Advancements in cloud technology have compelled businesses, especially those in the tech industry, to rethink the framework of their business models. This includes the way in which customers purchase products or services.

In an age where software-as-a-service (SaaS) is expanding – the SaaS market is expected to reach $34.6 billion by 2020– businesses in multiple arenas are capitalising on the advantages cloud technology can have on revenue streams. These industries have included technology, food, ride-sharing and even entertainment.

Through cloud technology, businesses are able to forsake the traditional ‘hard asset’ or license path, and adopt subscription models that charge customers on a monthly or annual basis.

Storage and entertainment services (such as film or music streaming) are now offered as a service with a recurring charge. Box, Dropbox, Netflix and Spotify are some of the big-name companies utilising the cloud for these purposes.

 

Cloud technology = big business

 

Tech giant Amazon has invested more into the cloud than Microsoft, Google and IGM combined, holding 34% of the global market share of the technology. Oracle, and Chinese e-commerce conglomerate Alibaba are also big names with a stake in the technology.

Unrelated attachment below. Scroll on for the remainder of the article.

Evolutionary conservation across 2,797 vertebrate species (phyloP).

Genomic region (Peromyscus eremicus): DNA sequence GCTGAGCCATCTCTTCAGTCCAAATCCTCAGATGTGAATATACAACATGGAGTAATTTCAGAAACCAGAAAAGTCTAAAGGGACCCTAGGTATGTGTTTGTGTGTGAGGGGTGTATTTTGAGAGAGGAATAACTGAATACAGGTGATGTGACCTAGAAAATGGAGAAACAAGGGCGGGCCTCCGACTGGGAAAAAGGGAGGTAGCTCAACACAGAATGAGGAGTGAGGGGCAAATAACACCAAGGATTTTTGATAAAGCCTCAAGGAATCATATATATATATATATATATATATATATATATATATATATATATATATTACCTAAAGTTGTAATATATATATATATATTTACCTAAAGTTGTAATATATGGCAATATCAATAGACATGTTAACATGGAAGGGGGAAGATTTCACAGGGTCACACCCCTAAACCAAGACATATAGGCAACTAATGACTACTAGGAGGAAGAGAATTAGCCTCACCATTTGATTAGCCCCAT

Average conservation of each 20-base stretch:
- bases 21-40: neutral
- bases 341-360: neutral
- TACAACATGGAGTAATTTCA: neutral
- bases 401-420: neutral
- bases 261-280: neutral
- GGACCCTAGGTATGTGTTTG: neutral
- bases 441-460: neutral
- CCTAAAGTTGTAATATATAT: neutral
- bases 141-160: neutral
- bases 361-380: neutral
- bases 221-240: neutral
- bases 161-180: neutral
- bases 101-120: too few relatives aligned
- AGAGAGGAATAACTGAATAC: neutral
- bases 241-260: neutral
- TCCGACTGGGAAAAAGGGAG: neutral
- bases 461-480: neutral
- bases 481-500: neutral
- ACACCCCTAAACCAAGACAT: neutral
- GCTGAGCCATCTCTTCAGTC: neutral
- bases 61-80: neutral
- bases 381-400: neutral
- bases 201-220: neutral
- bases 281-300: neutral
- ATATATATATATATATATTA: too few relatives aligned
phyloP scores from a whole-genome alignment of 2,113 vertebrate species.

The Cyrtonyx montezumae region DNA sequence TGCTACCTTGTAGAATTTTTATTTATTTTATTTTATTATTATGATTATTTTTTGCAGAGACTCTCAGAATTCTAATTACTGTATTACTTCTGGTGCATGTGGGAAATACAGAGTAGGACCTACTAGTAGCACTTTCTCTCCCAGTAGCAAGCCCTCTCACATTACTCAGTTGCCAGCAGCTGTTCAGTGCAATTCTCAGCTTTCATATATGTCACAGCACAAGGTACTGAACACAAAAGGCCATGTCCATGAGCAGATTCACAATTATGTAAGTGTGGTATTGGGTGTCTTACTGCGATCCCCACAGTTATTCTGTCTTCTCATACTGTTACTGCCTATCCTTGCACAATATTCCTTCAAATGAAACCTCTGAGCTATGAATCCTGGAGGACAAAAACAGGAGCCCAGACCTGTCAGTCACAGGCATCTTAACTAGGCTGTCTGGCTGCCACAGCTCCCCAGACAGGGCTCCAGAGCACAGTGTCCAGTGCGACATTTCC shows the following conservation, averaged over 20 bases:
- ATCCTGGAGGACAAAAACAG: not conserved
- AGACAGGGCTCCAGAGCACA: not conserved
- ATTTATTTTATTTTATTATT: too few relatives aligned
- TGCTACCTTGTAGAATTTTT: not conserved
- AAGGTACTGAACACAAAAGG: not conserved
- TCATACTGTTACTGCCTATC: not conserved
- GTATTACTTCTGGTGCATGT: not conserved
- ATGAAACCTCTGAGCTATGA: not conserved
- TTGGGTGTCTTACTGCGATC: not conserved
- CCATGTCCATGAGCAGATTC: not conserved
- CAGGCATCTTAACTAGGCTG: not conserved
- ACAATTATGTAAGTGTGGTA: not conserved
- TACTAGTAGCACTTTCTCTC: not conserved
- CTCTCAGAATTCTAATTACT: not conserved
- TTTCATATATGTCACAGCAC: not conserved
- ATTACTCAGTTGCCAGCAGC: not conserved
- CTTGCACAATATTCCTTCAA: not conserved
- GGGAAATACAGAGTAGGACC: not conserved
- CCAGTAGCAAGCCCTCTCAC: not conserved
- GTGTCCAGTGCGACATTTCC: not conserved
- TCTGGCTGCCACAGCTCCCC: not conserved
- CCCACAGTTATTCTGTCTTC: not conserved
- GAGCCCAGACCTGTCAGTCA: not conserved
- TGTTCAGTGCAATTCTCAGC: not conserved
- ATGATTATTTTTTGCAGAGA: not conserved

Oracle, for example, revealed a 7% revenue climb in their third quarter earnings report, mainly owing to its cloud services. Cloud revenue increased by 51%, reaching $1.5 billion, and its business in software-as-a-service accounted for $1.1 billion of that revenue.

Cloud growth is seen across the board, including at Microsoft, where subscriptions to the somewhat universal Microsoft Office suite have now surpassed traditional license / CD-ROM sales.

The age of the ‘hard asset’ is fading, and, with the assistance of the cloud, subscription models are set to dominate the market.

These models allow for a recurring revenue stream for businesses, and eliminate the need for constant marketing. With the help of the cloud, businesses can implement subscription models that keep customers on the service train for longer periods.

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